Southwest Airlines has many supporters - of which I am not one. Call me snobbish from prior days of inter-continental business travel, but I have never fancied the inevitable cattle call that comes when the gate agent opens up the mic. Tonight her call was honest and to the point: "line up, you know, just like gym class when you were long ago in school... and no so long ago for some of you." Correction duly noted - it is not just boomers with a pocket of pension money to burn. Students, military, modest couples, entrepreneurs, regional sales folks, the crowd was mixed - and all the more so because my flight was heading to Orlando. Ah yes, Orlando, that oasis of middle-class holiday-seeking so spot on attracting the bulls-eye median of the US population that chain restaurants like Red Lobster test their new fixin's down there. Simple reason: if the Disney crowd likes it, then anytown USA will like it too.

Somehow I turn out to be a supporter regardless. Standing in line amidst another rocky evening of slight weather conditions throwing off taut, yield-optimizing flight schedules, it seems every time I travel now, the flight is not scheduled to depart on time. Not always long - like the last sentence - but enough to reinforce the aggravation of 21st century travel. Tonight the delay was 30 minutes, but somehow I am willing to put up with it. Perhaps because I am going to the Magic Kingdom where all the magic went down last year, but perhaps also because I am on a budget. Yes, those high-flying consulting days are gone where I actually have to buy the ticket myself.

So I am in this line thankful that I can get a cheap flight on Southwest. Yeah, the crowd is a bit strange, and I am standing around like in high school gym class, but people are nice enough, and the flight is only two hours. Not so magic, but I guess it will do.

Thursday, December 13, 2007

Long Days at the Office

I thought the week might get better. If only I could that last presentation done over dinner at the hotel, I would be able to leave from HQ at a reasonable hour. If only we would have reached resolution sooner on some big-picture dialogue then I could have gotten home before the strike of midnight.

No dice. I hate to think that I am working like my father, but in these days, it is true. Granted, the long hours are paying dividends, both in gaining experience and feeling a sense of accomplishment. I am getting better at being more productive. Still, it is long days at the office - and there are other things to do than work.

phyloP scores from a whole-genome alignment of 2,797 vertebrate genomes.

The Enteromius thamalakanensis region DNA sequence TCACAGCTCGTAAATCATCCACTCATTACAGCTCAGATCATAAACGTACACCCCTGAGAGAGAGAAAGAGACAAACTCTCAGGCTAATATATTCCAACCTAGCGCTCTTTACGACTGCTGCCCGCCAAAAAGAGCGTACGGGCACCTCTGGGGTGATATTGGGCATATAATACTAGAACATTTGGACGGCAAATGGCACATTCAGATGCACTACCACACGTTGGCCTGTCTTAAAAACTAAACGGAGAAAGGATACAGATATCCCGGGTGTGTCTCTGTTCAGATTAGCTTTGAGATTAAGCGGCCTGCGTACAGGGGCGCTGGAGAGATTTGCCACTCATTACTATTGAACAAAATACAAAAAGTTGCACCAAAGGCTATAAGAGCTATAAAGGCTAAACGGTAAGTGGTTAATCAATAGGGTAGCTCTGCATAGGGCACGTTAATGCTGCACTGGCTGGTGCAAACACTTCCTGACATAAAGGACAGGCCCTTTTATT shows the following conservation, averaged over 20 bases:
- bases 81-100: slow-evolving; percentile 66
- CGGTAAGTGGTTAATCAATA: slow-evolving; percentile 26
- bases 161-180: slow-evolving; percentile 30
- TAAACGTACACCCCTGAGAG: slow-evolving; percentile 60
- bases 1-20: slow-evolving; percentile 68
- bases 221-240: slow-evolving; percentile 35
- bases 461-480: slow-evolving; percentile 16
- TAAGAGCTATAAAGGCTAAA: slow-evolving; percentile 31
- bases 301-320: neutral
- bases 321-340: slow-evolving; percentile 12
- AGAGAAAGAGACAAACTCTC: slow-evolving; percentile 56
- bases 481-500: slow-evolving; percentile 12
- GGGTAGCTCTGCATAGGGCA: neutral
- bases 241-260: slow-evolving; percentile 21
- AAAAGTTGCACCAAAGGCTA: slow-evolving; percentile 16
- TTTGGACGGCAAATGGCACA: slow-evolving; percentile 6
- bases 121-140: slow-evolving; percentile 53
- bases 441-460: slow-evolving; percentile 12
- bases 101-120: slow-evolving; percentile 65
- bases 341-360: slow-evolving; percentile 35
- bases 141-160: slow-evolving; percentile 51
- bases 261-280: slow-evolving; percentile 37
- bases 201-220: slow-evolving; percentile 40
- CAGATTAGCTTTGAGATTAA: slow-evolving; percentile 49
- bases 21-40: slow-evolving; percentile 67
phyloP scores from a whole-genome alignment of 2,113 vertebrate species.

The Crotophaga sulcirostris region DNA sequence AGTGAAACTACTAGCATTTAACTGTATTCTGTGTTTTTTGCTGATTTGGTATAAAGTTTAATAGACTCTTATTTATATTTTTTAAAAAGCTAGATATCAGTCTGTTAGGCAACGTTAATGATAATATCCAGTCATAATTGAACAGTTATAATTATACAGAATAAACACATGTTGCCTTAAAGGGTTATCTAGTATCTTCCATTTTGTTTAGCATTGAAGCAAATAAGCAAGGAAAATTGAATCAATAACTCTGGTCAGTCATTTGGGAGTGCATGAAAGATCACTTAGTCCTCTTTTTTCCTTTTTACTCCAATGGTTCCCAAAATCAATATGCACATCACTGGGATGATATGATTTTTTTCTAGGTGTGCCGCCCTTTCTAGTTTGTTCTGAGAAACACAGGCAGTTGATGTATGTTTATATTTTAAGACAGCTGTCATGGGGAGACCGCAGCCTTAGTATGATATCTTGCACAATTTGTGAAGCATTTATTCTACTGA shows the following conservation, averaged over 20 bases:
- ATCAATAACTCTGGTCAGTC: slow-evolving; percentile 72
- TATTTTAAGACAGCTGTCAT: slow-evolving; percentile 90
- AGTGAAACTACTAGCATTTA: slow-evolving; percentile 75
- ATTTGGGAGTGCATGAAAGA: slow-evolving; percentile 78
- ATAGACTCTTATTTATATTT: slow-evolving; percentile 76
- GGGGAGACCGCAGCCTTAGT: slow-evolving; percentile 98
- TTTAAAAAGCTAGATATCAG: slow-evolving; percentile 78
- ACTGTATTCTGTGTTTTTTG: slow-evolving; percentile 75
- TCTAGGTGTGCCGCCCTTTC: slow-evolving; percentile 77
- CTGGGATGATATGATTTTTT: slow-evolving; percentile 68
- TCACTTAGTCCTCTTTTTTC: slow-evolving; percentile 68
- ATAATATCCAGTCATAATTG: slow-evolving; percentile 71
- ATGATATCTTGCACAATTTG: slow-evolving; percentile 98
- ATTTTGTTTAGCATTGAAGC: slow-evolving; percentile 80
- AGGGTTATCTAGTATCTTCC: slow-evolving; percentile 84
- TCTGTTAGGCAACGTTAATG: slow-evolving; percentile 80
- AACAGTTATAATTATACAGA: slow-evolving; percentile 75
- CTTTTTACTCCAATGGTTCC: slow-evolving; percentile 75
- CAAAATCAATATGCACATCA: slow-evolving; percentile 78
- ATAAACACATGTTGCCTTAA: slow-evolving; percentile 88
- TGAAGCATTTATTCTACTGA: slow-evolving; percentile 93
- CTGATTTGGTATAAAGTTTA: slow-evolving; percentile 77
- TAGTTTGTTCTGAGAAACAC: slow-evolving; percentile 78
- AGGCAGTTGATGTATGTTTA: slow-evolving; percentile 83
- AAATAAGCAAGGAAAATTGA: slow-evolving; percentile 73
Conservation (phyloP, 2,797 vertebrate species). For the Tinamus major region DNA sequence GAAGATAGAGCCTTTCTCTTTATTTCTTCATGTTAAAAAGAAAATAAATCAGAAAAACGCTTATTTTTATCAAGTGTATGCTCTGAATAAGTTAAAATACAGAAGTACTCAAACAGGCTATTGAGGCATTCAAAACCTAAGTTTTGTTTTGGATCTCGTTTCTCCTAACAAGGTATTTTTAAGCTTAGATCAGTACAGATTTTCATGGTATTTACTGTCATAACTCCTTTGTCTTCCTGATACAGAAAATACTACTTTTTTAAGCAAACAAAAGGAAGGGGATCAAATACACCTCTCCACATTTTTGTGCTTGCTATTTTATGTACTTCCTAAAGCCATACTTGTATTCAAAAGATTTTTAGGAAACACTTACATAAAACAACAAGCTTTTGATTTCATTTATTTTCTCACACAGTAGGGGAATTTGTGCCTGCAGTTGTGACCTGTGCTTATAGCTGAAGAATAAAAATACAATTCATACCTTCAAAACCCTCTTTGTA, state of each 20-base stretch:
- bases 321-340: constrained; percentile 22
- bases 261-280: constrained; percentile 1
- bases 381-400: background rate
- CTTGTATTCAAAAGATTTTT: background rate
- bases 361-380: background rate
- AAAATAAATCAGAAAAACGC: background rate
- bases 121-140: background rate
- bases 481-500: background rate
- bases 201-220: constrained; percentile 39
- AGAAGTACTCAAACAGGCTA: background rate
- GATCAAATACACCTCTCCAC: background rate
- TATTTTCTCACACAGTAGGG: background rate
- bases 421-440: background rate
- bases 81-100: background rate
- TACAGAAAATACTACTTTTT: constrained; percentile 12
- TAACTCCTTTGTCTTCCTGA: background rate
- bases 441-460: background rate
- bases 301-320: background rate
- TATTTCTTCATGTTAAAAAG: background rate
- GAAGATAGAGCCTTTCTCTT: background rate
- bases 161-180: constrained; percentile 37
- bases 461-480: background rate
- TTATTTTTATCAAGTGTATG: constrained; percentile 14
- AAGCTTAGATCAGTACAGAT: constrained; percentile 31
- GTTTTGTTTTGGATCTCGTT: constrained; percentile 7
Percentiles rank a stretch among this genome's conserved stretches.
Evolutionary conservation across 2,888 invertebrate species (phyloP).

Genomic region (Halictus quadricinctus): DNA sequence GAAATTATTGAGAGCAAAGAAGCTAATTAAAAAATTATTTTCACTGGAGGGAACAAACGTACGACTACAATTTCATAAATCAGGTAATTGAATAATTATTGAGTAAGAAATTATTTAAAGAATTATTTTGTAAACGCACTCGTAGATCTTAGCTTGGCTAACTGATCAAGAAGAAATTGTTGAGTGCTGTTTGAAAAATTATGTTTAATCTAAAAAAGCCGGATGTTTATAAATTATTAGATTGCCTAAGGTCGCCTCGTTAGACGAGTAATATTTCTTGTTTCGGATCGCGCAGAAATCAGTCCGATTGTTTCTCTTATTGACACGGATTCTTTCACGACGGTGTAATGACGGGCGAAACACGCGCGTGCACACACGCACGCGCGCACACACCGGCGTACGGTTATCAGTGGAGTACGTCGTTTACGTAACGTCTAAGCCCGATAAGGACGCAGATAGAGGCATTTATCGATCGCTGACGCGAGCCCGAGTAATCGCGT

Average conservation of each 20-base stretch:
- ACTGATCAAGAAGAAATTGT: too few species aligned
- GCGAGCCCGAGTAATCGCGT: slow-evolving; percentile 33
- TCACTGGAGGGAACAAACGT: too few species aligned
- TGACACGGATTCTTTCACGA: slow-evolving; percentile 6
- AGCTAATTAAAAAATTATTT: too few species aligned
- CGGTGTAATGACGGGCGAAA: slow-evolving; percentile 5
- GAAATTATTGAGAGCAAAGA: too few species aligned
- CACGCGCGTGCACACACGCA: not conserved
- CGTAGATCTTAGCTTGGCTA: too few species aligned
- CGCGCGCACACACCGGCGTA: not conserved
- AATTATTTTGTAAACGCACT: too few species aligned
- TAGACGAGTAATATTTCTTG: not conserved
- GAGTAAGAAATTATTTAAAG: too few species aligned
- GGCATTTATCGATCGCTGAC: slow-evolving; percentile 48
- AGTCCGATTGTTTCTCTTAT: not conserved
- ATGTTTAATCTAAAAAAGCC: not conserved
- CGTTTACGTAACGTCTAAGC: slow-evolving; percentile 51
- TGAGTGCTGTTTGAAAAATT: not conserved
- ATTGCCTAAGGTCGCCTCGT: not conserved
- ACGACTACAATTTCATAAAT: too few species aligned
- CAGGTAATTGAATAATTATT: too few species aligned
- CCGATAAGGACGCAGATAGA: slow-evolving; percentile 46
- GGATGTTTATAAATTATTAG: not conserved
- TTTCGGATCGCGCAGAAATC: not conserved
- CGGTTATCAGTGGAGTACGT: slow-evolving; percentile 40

What long hours at the office lead to...

Monday, December 10, 2007

So Close to Magic

This week is already proving challenging. Driving up to New Jersey on Sunday night, I will be doing work from before dawn to after midnight, hopefully getting a few hours of sleep in between. In the meantime, there are meetings to attend to, presentations to make up, calls to dial in, action items to resolve, and all sort of other items to take care of. It's a mess, and I'm not entirely happy to highjack my schedule.

That being said, there is light at the end of the tunnel - namely, Disney World. To celebrate all that this hard work has brought Wendy and I, we are heading off to Orlando for the weekend, a sort of early holiday present to step out of the every day and into the special. So close to magic, I can taste it - past this week's craziness, that is...

Sunday, December 09, 2007

Silent Sunday

The house is quiet. The computer is humming. Keystrokes break the silence with staccato taps. The desk is cleared, and the notebook is open. Pen standing by, notations as necessary. This is the set-up for a moment all too brief, where concentration and activity meet to accomplish something often anticipated but never realized - a closed list of action items.

Desk, computer, notebook, pen, cup of coffee (sometimes water or tea) - this is all it takes for the knowledge worker to realize a new world. Often, it takes more than this to find the necessary inspiration - website, photograph, song, even poetry as aid - and even then, the results do not materialize. It is the bain of knowledge work that output cannot be summoned like the clouds for rain.

On this silent Sunday, I feel like I have summoned my own clouds. Let me take to work in order to make it pour - just like the grey pervasion of this day's precipitation.

Wednesday, December 05, 2007

Let It Snow (to stop traffic)

I had my doubts about commuting to work this morning. I thought twice about the endeavor when I looked out the window as I made my daily lunch. An odd silence echoed the sight - a parking lot on the highway. To say that Washington DC traffic is horrible is an understatement - every year it climbs the tables to now reside at #2 worst in the US behind NYC - but today's sight on I-270 that runs from Frederick to the Beltway was unusual. Car-to-car parking lot, literally stopped on a five-lane highway.